“Montelibero seems like a great, great place to be with great people to have around. And I think it’s a combination of those two factors. First, you have your own place to come back to, and then you have people to spend time with, which is also very important while you travel. On the road, you meet lots of random people. You pretend to be friends for a couple of weeks, but it’s not the same.“
This week on the podcast it’s another dispatch from my recent visit to Montenegro.
I was visiting Montelibero which is a fascinating project that resides firmly within the ‘intentional community’ band of the Free Cities spectrum. For the most part, comprised of Russian libertarians, Montelibero has a tight-knit community with land and buildings in Montenegro as well as its own currency and decentralised governance system.
If you want to take a deeper dive into the project you can check out our free communities directory at free-communities.org or pop on over to episode 29 of the Free Cities Podcast for a 3hr conversation with one of Montelibero’s longer standing members.
In this week’s episode, I am speaking to a digitally nomadic couple who have taken the plunge and bought one of the newly constructed apartments in the so-called ‘MTL City’ which is Montelibero’s initial block of building land.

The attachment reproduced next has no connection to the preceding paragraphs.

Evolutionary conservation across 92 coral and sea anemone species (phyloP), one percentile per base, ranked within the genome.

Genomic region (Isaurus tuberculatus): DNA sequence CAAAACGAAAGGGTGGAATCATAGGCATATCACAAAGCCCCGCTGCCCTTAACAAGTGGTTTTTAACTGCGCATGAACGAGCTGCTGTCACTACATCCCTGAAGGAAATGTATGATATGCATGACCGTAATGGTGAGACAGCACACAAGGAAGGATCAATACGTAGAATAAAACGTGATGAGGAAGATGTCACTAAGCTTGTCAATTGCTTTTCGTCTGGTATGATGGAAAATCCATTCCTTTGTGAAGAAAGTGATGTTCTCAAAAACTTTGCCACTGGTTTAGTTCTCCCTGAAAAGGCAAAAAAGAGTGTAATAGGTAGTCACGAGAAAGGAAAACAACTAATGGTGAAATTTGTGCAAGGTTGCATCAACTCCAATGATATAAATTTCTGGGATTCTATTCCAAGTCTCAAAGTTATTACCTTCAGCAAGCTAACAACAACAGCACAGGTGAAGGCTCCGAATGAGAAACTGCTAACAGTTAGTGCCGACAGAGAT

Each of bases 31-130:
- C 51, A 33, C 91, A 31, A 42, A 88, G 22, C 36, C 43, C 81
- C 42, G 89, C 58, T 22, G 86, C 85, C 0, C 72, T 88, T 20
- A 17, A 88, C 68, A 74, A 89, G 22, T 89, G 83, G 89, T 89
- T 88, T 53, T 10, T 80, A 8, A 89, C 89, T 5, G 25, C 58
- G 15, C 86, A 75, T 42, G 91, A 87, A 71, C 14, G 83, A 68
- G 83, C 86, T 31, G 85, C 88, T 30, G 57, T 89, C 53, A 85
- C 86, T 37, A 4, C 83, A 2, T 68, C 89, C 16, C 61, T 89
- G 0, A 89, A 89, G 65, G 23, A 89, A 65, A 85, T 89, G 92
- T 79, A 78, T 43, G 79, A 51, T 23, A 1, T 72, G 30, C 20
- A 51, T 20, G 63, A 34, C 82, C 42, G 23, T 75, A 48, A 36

Kosta Korenkov & Albina Tokarchuk have been digital nomads for over 10 years and this conversation is not only an interesting look into the motivations of people who choose to join an intentional community but also a fascinating peek into the lives of two traveling software developers.
We discuss the process of buying property in Montelibero, as well as setting up visas, bank accounts, and the internet along with Kosta and Albina’s tips for setting yourself up as a digital nomad. What are the best jobs to get and where are the best countries to base yourself?
All in all, this was an excellent conversation full of useful information and inspiration that might help you to vote with your feet and find the jurisdiction that will be best for you.
Enjoy the conversation.
Automatically Generated Summary
Section Overview: This is the introduction to the podcast episode, where Timothy Allen introduces himself and provides an overview of Montelibero, an intentional community within the Free Cities spectrum.
Introduction to Montelibero
- Montelibero is an intentional community in Montenegro with a tight-knit community of Russian libertarians.
- It has its own currency and decentralized governance system.
- To learn more about Montelibero, visit free-communities.org or listen to episode 29 of this podcast.